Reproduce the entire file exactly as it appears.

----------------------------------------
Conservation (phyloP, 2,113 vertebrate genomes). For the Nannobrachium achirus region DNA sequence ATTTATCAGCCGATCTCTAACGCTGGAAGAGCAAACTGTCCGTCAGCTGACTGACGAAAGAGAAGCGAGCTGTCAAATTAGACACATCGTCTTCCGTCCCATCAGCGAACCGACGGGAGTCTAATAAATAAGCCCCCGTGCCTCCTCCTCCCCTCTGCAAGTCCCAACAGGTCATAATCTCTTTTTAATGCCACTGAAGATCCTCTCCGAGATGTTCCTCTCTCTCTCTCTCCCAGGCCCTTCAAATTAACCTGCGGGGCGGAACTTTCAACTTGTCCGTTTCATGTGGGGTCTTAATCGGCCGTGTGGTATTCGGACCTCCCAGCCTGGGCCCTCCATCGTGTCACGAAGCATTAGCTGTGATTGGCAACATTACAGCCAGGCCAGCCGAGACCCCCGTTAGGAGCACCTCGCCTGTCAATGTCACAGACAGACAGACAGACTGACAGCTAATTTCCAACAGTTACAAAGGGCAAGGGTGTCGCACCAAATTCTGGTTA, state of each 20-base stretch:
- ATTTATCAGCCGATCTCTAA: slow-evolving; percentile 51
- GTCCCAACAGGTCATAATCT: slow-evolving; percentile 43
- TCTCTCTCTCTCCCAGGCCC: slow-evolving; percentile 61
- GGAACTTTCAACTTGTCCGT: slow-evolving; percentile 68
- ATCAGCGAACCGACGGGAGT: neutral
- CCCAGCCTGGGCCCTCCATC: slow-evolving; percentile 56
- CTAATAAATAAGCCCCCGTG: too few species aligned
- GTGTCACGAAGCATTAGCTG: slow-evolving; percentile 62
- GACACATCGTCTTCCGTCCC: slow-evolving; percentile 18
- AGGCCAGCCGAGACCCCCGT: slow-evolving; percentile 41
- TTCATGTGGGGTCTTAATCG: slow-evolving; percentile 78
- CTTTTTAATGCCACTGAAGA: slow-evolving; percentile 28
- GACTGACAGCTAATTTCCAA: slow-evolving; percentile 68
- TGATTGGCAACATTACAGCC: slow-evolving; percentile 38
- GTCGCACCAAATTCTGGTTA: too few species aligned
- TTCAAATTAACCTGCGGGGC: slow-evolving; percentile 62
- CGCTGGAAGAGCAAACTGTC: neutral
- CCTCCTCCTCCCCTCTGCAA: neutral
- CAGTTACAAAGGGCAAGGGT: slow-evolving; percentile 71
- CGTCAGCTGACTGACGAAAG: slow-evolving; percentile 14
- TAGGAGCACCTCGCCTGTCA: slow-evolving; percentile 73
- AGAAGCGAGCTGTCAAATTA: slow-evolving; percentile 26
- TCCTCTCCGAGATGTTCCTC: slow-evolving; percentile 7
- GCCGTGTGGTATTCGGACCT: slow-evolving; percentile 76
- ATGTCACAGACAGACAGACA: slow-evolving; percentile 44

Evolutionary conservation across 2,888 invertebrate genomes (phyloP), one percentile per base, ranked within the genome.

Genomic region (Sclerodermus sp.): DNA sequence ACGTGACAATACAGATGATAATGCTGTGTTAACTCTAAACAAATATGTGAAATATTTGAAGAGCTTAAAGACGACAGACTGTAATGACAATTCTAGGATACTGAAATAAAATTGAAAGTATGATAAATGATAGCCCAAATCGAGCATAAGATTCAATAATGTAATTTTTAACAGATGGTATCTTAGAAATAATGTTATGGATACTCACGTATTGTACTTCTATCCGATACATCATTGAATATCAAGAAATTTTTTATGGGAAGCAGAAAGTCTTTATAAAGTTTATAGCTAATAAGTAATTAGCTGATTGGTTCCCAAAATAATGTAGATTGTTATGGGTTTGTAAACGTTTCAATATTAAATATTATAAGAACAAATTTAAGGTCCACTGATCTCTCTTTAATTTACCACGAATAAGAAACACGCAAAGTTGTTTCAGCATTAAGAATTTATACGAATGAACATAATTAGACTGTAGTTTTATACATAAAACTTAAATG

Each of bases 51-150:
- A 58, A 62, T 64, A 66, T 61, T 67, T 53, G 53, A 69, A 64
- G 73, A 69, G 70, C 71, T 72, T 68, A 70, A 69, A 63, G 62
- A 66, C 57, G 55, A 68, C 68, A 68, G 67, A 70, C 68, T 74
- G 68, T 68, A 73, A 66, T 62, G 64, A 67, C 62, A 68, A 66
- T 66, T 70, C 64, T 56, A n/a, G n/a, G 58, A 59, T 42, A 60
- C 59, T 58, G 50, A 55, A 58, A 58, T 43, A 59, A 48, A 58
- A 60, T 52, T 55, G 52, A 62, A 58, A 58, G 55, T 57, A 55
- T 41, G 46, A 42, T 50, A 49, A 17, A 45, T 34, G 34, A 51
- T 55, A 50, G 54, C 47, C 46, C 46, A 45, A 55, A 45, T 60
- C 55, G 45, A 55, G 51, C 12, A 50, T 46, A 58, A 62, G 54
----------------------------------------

Conservation (phyloP, 2,113 vertebrate genomes). For the Nannobrachium achirus region DNA sequence ATTTATCAGCCGATCTCTAACGCTGGAAGAGCAAACTGTCCGTCAGCTGACTGACGAAAGAGAAGCGAGCTGTCAAATTAGACACATCGTCTTCCGTCCCATCAGCGAACCGACGGGAGTCTAATAAATAAGCCCCCGTGCCTCCTCCTCCCCTCTGCAAGTCCCAACAGGTCATAATCTCTTTTTAATGCCACTGAAGATCCTCTCCGAGATGTTCCTCTCTCTCTCTCTCCCAGGCCCTTCAAATTAACCTGCGGGGCGGAACTTTCAACTTGTCCGTTTCATGTGGGGTCTTAATCGGCCGTGTGGTATTCGGACCTCCCAGCCTGGGCCCTCCATCGTGTCACGAAGCATTAGCTGTGATTGGCAACATTACAGCCAGGCCAGCCGAGACCCCCGTTAGGAGCACCTCGCCTGTCAATGTCACAGACAGACAGACAGACTGACAGCTAATTTCCAACAGTTACAAAGGGCAAGGGTGTCGCACCAAATTCTGGTTA, state of each 20-base stretch:
- ATTTATCAGCCGATCTCTAA: slow-evolving; percentile 51
- GTCCCAACAGGTCATAATCT: slow-evolving; percentile 43
- TCTCTCTCTCTCCCAGGCCC: slow-evolving; percentile 61
- GGAACTTTCAACTTGTCCGT: slow-evolving; percentile 68
- ATCAGCGAACCGACGGGAGT: neutral
- CCCAGCCTGGGCCCTCCATC: slow-evolving; percentile 56
- CTAATAAATAAGCCCCCGTG: too few species aligned
- GTGTCACGAAGCATTAGCTG: slow-evolving; percentile 62
- GACACATCGTCTTCCGTCCC: slow-evolving; percentile 18
- AGGCCAGCCGAGACCCCCGT: slow-evolving; percentile 41
- TTCATGTGGGGTCTTAATCG: slow-evolving; percentile 78
- CTTTTTAATGCCACTGAAGA: slow-evolving; percentile 28
- GACTGACAGCTAATTTCCAA: slow-evolving; percentile 68
- TGATTGGCAACATTACAGCC: slow-evolving; percentile 38
- GTCGCACCAAATTCTGGTTA: too few species aligned
- TTCAAATTAACCTGCGGGGC: slow-evolving; percentile 62
- CGCTGGAAGAGCAAACTGTC: neutral
- CCTCCTCCTCCCCTCTGCAA: neutral
- CAGTTACAAAGGGCAAGGGT: slow-evolving; percentile 71
- CGTCAGCTGACTGACGAAAG: slow-evolving; percentile 14
- TAGGAGCACCTCGCCTGTCA: slow-evolving; percentile 73
- AGAAGCGAGCTGTCAAATTA: slow-evolving; percentile 26
- TCCTCTCCGAGATGTTCCTC: slow-evolving; percentile 7
- GCCGTGTGGTATTCGGACCT: slow-evolving; percentile 76
- ATGTCACAGACAGACAGACA: slow-evolving; percentile 44

Evolutionary conservation across 2,888 invertebrate genomes (phyloP), one percentile per base, ranked within the genome.

Genomic region (Sclerodermus sp.): DNA sequence ACGTGACAATACAGATGATAATGCTGTGTTAACTCTAAACAAATATGTGAAATATTTGAAGAGCTTAAAGACGACAGACTGTAATGACAATTCTAGGATACTGAAATAAAATTGAAAGTATGATAAATGATAGCCCAAATCGAGCATAAGATTCAATAATGTAATTTTTAACAGATGGTATCTTAGAAATAATGTTATGGATACTCACGTATTGTACTTCTATCCGATACATCATTGAATATCAAGAAATTTTTTATGGGAAGCAGAAAGTCTTTATAAAGTTTATAGCTAATAAGTAATTAGCTGATTGGTTCCCAAAATAATGTAGATTGTTATGGGTTTGTAAACGTTTCAATATTAAATATTATAAGAACAAATTTAAGGTCCACTGATCTCTCTTTAATTTACCACGAATAAGAAACACGCAAAGTTGTTTCAGCATTAAGAATTTATACGAATGAACATAATTAGACTGTAGTTTTATACATAAAACTTAAATG

Each of bases 51-150:
- A 58, A 62, T 64, A 66, T 61, T 67, T 53, G 53, A 69, A 64
- G 73, A 69, G 70, C 71, T 72, T 68, A 70, A 69, A 63, G 62
- A 66, C 57, G 55, A 68, C 68, A 68, G 67, A 70, C 68, T 74
- G 68, T 68, A 73, A 66, T 62, G 64, A 67, C 62, A 68, A 66
- T 66, T 70, C 64, T 56, A n/a, G n/a, G 58, A 59, T 42, A 60
- C 59, T 58, G 50, A 55, A 58, A 58, T 43, A 59, A 48, A 58
- A 60, T 52, T 55, G 52, A 62, A 58, A 58, G 55, T 57, A 55
- T 41, G 46, A 42, T 50, A 49, A 17, A 45, T 34, G 34, A 51
- T 55, A 50, G 54, C 47, C 46, C 46, A 45, A 55, A 45, T 60
- C 55, G 45, A 55, G 51, C 12, A 50, T 46, A 58, A 62, G 54